There has been a tremendous amount of talk around alcohol consumption recently, and rightfully so. With the tragic death of Erica Buschick and the 21 hospitalizations last week, Miami has received a wakeup call when it comes to drinking culture. Yet, while everyone points out that there is a problem, the one aspect that seems to rarely come up is the solution.
Yes, I agree that our college drinking culture should change and that students should be more responsible, but will that really happen?
Unfortunately, probably not. It’s just like the old saying: “You can lead a horse to water but you can’t make it drink.” So, when we are emailed official statements warning of high alcohol consumption and the dangers of binge drinking, they tend to be extremely ineffective.
But when it comes down to the real issue — that students simply drink irresponsibly — the go-to solution for the administrators and law enforcement is to pursue an authoritarian stance against drinking. While having more police out at night does scare some people away from their usual weekend festivities, for most students this method of prohibition doesn’t shift the balance on the risk-reward scale.
Especially since college is a time when individuals tend to embrace their youth and individual liberties before they are restricted to the mundane cycle of a working, adult life, this is an era where telling students “no” comes off more so as a challenge instead of a rule.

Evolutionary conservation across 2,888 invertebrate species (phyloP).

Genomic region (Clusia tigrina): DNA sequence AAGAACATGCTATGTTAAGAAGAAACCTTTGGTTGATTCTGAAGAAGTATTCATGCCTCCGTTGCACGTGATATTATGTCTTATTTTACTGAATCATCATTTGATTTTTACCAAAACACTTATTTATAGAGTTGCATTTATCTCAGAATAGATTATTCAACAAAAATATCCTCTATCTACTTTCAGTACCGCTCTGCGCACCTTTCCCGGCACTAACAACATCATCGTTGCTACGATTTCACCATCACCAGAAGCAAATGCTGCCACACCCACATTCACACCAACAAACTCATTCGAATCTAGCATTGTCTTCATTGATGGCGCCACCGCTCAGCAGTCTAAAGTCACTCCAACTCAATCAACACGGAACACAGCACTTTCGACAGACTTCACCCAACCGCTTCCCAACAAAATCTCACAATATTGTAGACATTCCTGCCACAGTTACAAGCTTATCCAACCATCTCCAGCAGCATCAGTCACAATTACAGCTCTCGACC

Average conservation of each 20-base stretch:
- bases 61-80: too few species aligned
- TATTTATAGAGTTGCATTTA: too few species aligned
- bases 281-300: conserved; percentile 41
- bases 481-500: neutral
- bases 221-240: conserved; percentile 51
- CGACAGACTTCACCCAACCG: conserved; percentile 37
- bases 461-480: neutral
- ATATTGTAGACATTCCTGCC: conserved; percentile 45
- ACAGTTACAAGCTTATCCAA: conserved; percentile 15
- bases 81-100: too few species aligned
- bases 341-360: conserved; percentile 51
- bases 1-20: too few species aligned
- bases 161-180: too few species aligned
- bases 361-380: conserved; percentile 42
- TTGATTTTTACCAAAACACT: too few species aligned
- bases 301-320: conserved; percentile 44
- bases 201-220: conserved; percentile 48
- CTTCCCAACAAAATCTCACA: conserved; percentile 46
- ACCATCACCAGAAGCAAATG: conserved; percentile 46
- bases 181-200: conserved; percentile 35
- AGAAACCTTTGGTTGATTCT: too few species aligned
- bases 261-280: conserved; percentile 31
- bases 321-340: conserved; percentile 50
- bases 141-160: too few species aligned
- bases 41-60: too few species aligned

So, if the scare tactics don’t work, how do we keep students safe on campus? The best way to accomplish this is with one simple word: friends. From what I have observed and experienced, the best way to make responsible drinking decisions is to have good friends.
Good friends aren’t just people who like to have a good time, but those who look out for each other and make sure everyone in the group is safe. It’s a two-way street when it comes to friendship and drinking. You can’t just rely on having good friends, you must be one.
Instead of thinking about what bar or party will be the next destination, good friends make sure the group stays together. Instead of searching for someone to take home, good friends make sure their friends get home at the end of the night. Instead of trying to impress others with the amount they can drink, good friends make sure their friends aren’t drinking past their limit.
Good friends keep others and themselves safer, and if we all could have friends who cared about our safety when it comes to drinking, I believe that the number of alcohol-related incidents would greatly decrease.
However, there comes a point where no matter how wonderful your friends are, no matter how much they watch over you, personal responsibility will be the ultimate factor when it comes to being safe and smart in our very-college town.